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Research Update: Making the Most of Volunteers: A Study Shows Volunteers Are Giving Their Time in Exchange for Community and Social Benefits

By Strigas, Athanassios | Parks & Recreation, April 2006 | Go to article overview

Research Update: Making the Most of Volunteers: A Study Shows Volunteers Are Giving Their Time in Exchange for Community and Social Benefits


Strigas, Athanassios, Parks & Recreation


Volunteer labor is extremely valuable to an organization because it provides its administrators with the ability to sustain services, expand the quantity, quality and diversity of these services, while keeping a project's budget within its pre-specified limits (Strigas & Jackson, 2004). For individuals associated with voluntary organizations, offering time, services and expertise helps increase self-esteem, facilitates new relationships, develops skills and abilities, reduces depression levels, and builds healthier attitudes about aging (Shin & Kleiner, 2003).

However, one of the predominant benefits of volunteering is a stronger sense of social and community cohesion. Communities that face challenging problems rely heavily on volunteer labor to overcome needs and difficulties, improve their public image and promote social harmony, understanding, equality and tolerance.

According to 2004 Bureau of Labor Statistics data collected for its monthly Current Population Survey (CPS, U.S Department of Labor), about 64.5 million (28 percent) of the population age 16 or older had volunteered for various organizations at least once during the previous year. This volunteer labor force spent a median of 52 hours on volunteer activities. Considering the estimated value of a volunteer hour is currently up to $17.55 (Independent Sector, 2005), it is obvious that volunteers have an enormous financial impact on the fabric of the U.S. society.

People in the 35- to 44-year-old age bracket (34.2 percent of the U.S. population) were found to be the most likely to offer time and expertise in order to serve various social causes, among them the enhancement of park and recreation services. This group was followed closely by the 45- to 54-year-old group (32.8 percent) and the 55- to 64-year-old group (30.1 percent). The survey also discovered that teenagers demonstrated a relatively high volunteer rate (29.4 percent), which is attributed to the new emphasis in schools on volunteer activities.

The study also found Caucasians volunteer at higher rates than any other ethnic/racial group in the United States; part-time employees are more likely to participate in volunteer activities than full-timers; and married people volunteer at higher rates than people who are divorced, single or live with a partner.

Based on this data, and considering research reports on volunteerism for park and recreation agencies from countries that resemble the characteristics of the U.S. (i.e. Canada, Australia), the profile of the typical community sport volunteer is an individual between 34- and 45-years-old with a higher education degree, a full-time job and an annual income that exceeds $60, 000 (Doherty, 2005). That person most likely has participated in organized sport activities in the past and was surrounded by people who volunteered.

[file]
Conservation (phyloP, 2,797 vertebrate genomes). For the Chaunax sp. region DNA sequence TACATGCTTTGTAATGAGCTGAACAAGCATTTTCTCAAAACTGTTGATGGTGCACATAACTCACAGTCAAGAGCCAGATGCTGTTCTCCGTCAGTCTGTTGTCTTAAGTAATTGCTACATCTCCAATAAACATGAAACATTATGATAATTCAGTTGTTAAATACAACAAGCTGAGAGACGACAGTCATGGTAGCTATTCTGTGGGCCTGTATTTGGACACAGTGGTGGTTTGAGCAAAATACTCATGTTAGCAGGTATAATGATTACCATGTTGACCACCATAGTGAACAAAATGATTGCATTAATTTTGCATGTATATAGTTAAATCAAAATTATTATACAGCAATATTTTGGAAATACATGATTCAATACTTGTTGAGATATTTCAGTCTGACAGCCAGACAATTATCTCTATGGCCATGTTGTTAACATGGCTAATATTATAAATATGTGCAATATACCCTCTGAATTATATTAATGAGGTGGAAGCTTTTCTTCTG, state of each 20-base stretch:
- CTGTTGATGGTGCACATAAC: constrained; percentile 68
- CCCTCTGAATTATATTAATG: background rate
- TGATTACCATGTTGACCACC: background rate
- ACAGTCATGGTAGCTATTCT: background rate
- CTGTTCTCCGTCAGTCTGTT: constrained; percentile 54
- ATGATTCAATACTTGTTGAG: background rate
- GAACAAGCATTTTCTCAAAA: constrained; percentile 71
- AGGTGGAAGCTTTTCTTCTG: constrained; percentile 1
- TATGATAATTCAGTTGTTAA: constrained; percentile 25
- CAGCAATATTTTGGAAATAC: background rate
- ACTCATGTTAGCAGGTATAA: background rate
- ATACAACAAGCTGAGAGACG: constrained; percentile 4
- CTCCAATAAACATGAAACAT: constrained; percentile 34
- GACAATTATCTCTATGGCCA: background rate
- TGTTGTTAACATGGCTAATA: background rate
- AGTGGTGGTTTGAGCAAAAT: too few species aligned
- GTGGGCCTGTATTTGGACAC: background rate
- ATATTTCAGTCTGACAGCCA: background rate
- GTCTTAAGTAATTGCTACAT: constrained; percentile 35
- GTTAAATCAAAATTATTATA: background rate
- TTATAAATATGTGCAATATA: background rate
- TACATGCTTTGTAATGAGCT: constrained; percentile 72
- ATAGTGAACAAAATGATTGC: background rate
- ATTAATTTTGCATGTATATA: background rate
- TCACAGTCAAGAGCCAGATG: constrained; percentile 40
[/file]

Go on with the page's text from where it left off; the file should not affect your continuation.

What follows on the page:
Findings from the National Survey of Giving, Volunteering, and Participating (Imagine Canada, 2000) also provide an interesting insight on this issue. The survey results seem to align themselves with results from generic studies in volunteerism regarding the predominant motives for volunteering services: time and expertise.

The survey found that volunteers for sport and recreation offer their assistance because they want to help a cause they believe in (94 percent), want to develop skills and acquire experiences in order to contribute to the leisure organization's cause (87 percent) and because someone they are affiliated with (significant others, children, etc.) is affected by the leisure organization and its programs (76 percent) (Doherty, 2005).

These results are greatly supported by a number of volunteerism studies on recreational sport events, conducted by Strigas and Jackson (2001, 2003). According to these studies, the primary motives for volunteering were because it was fun to volunteer services for recreational sport events; the volunteer wanted to help make the event a success; volunteering creates a better society; the volunteer wanted to put something back in my community; and volunteering makes the volunteer feel better about himself or herself.

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Research Update: Making the Most of Volunteers: A Study Shows Volunteers Are Giving Their Time in Exchange for Community and Social Benefits
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